Passing down wealth to your children

We all want to help our children get on in life. In the past, people often expected to leave their children an inheritance after their death, but rising house prices, university tuition fees and an uncertain jobs market have all created extra pressures for younger adults. Parents may wish to help by passing down some of their wealth to their children at an earlier stage than they might have done in the past. If you are considering passing some of your wealth to your children, there are different avenues you can explore.

Passing down wealth using a trust

There are a number of different types of trust you can utilise, all with different advantages, but they can be an excellent way of passing wealth to your children in your lifetime. Trusts are flexible, enabling you to change the beneficiaries or their provisions. As the rules governing trusts are complex, it is always advisable to seek legal advice so you can make the best decision for your family's circumstances.

Other ways you may be able to help your children include making gifts. You are allowed to make gifts of up to £3000 to either one person or split between two or more people each year without it affecting inheritance tax. It may also be possible in some circumstances to give property away without it being subject to inheritance tax, but only if you live for at least seven years following the gift. You cannot continue to use any property you have given away to your children; for example by living in it, or it will be subject to inheritance tax if its value is high enough to be liable.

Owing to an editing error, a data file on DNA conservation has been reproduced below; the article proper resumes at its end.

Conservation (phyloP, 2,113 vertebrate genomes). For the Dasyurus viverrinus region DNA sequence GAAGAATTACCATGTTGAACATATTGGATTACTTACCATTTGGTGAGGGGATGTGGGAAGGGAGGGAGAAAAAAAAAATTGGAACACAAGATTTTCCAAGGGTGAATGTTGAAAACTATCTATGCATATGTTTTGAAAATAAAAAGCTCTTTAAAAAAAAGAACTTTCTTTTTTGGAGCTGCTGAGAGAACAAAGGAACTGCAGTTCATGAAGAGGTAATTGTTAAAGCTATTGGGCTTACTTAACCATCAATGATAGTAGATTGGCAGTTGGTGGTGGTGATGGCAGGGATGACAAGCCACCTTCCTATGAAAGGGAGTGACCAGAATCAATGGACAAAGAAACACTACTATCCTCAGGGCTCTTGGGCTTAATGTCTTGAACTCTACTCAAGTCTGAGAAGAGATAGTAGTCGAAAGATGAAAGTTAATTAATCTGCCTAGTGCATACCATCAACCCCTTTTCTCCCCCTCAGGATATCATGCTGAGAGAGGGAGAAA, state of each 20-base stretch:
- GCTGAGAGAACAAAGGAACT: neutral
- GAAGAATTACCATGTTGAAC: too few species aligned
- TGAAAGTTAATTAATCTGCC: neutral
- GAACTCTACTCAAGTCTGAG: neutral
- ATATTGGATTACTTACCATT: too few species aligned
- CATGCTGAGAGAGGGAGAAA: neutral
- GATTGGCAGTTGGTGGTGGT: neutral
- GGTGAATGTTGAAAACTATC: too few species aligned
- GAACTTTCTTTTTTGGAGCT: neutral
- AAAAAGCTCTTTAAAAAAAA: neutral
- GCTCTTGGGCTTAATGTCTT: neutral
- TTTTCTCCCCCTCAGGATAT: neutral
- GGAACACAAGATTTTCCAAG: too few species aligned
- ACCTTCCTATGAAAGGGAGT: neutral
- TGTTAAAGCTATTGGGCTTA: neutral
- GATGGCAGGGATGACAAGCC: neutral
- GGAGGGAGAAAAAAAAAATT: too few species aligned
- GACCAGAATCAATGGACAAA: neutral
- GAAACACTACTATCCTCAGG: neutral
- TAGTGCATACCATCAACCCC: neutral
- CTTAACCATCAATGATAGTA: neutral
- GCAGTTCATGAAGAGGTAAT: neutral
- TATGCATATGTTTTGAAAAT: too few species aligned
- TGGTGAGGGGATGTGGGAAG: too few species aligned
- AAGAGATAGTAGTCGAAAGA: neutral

Passing down wealth after your death - make sure you make a will

Many people put off writing a will. This may not seem surprising; after all people are often reluctant to discuss dying. However, if you have children and want to ensure they are provided for after you die, then you need to understand the rules and regulations governing inheritance and make adequate provision.

If you die without a will, this is termed dying intestate and a set of intestacy rules will govern who inherits what after your death. We dealt with some changes to the intestacy rules in a previous post, but there are some other issues you may want to think about, such as the age of your children when they inherit.

Under the current rules, children can inherit once they reach the age of 18, but some parents would prefer them to inherit at a later stage, perhaps when they are 21 or 25. This can be done through trust arrangements, and legal advice is always recommended.

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